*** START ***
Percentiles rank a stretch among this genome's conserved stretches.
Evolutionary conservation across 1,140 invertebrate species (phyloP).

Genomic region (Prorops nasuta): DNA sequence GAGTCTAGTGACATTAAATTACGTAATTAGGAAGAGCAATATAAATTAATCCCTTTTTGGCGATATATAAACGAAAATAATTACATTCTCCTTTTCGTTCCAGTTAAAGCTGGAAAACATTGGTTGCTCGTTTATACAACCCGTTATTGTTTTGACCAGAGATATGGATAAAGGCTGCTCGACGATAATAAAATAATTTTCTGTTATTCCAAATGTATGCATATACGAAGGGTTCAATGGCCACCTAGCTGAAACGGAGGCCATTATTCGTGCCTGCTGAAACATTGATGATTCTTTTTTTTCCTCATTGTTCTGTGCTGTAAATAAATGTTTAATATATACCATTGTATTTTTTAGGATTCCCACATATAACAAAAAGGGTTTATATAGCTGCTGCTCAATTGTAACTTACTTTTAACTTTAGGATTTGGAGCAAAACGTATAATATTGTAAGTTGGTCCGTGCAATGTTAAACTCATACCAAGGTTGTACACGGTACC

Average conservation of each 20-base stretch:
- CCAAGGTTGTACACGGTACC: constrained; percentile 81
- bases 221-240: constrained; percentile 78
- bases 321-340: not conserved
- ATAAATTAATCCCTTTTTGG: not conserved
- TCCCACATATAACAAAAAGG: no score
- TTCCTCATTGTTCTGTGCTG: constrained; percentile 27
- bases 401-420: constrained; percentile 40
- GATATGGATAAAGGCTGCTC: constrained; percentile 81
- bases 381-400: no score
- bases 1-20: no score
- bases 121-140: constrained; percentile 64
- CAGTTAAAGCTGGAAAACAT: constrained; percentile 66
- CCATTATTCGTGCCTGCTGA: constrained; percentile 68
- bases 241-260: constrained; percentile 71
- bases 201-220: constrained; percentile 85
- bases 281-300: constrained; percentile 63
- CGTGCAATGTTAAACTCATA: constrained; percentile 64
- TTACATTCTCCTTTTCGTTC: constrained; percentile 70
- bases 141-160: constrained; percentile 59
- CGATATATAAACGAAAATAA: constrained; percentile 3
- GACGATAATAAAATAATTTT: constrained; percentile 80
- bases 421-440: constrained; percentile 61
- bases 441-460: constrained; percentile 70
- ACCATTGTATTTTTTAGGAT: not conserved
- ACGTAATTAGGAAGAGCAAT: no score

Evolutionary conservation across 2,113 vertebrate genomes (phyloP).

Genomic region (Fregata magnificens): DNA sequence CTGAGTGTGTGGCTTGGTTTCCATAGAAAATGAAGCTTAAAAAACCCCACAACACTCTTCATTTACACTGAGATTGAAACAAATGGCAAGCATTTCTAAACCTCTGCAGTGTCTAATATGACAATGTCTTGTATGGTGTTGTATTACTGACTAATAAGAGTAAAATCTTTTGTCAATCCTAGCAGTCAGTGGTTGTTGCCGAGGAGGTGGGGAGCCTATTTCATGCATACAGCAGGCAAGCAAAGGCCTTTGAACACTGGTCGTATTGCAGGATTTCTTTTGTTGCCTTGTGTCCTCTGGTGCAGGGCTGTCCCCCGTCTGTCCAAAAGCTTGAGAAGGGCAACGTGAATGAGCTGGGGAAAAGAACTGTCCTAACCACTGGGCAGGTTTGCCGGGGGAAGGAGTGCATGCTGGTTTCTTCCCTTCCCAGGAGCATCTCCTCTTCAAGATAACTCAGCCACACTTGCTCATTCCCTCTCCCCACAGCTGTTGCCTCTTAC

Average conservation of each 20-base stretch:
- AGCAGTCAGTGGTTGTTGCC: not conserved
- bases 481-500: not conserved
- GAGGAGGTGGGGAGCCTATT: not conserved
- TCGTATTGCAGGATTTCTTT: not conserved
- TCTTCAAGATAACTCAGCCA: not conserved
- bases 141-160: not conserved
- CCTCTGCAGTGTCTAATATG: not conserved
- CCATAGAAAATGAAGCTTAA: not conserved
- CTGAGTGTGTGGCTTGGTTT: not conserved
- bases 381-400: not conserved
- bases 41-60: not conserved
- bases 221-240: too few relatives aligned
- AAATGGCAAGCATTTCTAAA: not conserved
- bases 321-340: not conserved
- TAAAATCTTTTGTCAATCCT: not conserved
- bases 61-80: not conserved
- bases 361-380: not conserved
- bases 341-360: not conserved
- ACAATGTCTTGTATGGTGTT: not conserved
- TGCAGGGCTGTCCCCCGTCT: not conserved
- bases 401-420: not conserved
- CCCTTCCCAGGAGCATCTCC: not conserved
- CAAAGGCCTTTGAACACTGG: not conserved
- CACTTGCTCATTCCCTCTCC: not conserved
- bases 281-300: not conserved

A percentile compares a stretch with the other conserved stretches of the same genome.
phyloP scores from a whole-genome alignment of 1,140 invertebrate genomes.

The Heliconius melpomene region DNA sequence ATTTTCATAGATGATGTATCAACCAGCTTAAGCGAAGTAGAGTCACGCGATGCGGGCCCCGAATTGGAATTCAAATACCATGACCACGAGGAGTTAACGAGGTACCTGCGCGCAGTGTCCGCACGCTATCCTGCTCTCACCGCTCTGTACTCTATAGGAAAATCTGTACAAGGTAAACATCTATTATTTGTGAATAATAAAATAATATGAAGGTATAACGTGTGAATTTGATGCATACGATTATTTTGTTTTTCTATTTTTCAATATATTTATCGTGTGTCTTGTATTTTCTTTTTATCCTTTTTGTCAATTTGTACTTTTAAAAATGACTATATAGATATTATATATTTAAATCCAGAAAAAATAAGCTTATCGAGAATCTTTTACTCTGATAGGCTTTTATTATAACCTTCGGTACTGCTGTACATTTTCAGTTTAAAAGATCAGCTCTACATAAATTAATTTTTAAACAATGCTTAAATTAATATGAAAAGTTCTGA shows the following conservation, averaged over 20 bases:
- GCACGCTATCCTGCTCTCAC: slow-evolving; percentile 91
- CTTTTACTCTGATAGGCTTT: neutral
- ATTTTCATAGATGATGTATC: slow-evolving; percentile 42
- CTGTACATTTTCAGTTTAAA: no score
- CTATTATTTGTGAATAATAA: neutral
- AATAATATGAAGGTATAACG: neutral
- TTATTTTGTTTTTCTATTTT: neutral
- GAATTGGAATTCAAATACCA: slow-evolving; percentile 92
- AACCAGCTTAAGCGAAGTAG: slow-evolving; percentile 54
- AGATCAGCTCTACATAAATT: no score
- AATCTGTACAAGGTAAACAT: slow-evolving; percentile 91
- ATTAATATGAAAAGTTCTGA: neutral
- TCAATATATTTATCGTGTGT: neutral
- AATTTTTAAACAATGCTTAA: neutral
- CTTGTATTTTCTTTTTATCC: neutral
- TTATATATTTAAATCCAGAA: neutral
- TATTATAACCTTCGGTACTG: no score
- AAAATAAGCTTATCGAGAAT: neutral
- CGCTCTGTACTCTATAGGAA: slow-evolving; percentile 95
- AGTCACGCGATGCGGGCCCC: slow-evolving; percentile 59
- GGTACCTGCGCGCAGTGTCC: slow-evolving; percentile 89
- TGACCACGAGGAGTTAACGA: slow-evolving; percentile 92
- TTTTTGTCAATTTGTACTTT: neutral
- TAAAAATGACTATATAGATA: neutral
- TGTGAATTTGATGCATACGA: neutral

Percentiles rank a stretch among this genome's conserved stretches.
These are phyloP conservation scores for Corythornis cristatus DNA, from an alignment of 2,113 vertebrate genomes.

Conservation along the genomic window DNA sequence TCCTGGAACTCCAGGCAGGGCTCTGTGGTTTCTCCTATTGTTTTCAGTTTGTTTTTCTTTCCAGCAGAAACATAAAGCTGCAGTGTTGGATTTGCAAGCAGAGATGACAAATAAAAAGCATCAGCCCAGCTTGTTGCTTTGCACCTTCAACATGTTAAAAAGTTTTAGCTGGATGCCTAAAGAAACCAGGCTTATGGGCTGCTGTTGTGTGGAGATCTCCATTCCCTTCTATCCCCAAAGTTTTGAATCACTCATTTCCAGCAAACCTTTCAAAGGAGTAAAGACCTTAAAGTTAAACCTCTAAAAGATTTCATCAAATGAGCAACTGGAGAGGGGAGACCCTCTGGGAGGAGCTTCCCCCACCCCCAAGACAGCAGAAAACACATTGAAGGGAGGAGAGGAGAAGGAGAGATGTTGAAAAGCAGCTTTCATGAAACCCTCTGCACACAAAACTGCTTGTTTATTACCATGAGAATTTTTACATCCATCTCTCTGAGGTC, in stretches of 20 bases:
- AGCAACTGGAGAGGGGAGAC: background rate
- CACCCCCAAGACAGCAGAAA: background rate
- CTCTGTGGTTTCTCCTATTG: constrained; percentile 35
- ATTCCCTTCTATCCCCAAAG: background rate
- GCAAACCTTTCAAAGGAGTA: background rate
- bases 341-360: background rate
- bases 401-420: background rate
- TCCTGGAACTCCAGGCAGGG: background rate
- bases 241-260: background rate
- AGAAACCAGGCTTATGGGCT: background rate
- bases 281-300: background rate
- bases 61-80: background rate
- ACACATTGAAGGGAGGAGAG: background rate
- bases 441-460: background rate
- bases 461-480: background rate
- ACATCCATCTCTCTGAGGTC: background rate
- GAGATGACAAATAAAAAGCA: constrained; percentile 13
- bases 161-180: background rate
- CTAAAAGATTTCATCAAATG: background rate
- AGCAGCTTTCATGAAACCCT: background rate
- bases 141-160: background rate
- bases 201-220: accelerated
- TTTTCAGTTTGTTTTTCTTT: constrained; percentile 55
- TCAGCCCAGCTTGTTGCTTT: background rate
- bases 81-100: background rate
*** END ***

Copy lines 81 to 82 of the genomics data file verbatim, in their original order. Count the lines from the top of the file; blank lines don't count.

- GGTACCTGCGCGCAGTGTCC: slow-evolving; percentile 89
- TGACCACGAGGAGTTAACGA: slow-evolving; percentile 92